Posted on 10 September 2010 by Jim Walrod
Chunky monkeys of the world beware. Dropping those excess pounds and keeping them off has long been considered the thing to do, but it could expose you to something stored in all that fat. Dieting could release into the your blood stream industrial pollutants that your body captured in the fat and that have been linked to illnesses like diabetes, hypertension and rheumatoid arthritis could be released when diet and exercise break down that fatty tissue.
The warning comes from researchers at the Kyungpook National University in South Korea. Lead researcher Duk-Hee Lee and an international team of colleagues studied 1,099 participants in the United States and concentrations of seven such compounds in their blood.
“Once released into the bloodstream, these pollutants are able to reach vital organs,” the researchers said in a statement.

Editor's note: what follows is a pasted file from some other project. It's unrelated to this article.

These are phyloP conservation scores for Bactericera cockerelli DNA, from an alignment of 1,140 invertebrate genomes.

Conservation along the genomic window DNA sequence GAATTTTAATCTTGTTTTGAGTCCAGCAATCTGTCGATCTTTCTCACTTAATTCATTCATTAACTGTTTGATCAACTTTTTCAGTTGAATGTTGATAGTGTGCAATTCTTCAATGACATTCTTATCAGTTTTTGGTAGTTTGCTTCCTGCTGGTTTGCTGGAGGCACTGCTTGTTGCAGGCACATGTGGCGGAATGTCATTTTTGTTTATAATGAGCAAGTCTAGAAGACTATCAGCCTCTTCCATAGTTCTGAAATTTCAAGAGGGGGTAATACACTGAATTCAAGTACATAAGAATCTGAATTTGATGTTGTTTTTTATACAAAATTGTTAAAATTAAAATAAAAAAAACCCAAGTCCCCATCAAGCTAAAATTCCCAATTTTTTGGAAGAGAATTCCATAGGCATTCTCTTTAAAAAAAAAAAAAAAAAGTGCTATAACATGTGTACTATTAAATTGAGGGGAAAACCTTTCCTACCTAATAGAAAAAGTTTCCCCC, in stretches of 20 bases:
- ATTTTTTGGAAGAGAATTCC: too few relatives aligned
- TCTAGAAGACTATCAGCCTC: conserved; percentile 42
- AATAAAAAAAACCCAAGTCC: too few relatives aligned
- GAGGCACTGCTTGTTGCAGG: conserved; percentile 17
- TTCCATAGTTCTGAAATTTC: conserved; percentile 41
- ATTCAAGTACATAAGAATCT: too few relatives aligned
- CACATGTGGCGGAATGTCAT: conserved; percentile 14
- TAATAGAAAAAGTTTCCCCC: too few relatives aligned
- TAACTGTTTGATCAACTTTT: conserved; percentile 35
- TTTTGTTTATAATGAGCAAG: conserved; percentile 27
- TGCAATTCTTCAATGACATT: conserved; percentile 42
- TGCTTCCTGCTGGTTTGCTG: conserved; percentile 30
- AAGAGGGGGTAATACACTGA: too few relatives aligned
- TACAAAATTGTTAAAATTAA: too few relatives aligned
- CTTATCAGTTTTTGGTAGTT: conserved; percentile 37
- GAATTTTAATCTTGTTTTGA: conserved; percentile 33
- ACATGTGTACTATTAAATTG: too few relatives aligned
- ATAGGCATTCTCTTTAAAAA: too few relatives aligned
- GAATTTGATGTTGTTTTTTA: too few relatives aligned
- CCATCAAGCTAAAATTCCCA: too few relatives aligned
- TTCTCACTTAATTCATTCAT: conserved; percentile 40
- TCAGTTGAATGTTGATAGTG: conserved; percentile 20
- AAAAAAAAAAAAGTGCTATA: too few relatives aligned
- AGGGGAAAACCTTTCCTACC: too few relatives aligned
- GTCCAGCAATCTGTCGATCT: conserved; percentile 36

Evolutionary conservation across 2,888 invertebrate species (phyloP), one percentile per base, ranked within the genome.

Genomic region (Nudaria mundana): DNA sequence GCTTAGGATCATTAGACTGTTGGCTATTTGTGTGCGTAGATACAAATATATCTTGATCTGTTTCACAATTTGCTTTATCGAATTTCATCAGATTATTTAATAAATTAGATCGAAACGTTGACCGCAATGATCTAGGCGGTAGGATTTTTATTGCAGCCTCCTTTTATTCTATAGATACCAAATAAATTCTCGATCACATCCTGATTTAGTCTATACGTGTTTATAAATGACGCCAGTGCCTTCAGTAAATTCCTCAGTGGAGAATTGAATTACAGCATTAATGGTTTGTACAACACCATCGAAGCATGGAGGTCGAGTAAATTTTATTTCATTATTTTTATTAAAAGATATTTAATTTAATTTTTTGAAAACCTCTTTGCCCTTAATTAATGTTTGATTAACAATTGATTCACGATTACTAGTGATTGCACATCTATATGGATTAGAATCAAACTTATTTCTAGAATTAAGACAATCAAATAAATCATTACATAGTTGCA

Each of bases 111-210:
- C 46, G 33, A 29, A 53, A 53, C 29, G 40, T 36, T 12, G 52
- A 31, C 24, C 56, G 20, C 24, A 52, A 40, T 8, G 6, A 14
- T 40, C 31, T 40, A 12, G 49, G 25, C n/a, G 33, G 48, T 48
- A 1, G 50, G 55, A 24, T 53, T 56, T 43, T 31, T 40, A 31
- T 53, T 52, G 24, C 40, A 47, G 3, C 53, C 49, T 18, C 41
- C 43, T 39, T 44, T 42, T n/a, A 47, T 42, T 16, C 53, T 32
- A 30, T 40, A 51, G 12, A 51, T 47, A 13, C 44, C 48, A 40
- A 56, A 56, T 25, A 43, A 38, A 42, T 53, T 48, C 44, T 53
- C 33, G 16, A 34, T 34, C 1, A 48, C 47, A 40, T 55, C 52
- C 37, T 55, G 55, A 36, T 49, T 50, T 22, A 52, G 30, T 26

Those who lost most weight over 10 years had the highest concentrations of the compounds, called persistent organic pollutants (POPs), compared to those who gained or maintained a steady weight.
“There is emerging evidence that POPs … are not safe. POPs (are) linked to type 2 diabetes, hypertension, coronary heart disease, rheumatoid arthritis, periodontal disease,” Lee said.
The researchers factored in age, gender and race to explain the differences in concentrations of these pollutants but weight history remained a statistically significant factor.
More studies were needed to establish if such harm outweighed the benefits to be gained from weight loss, Lee said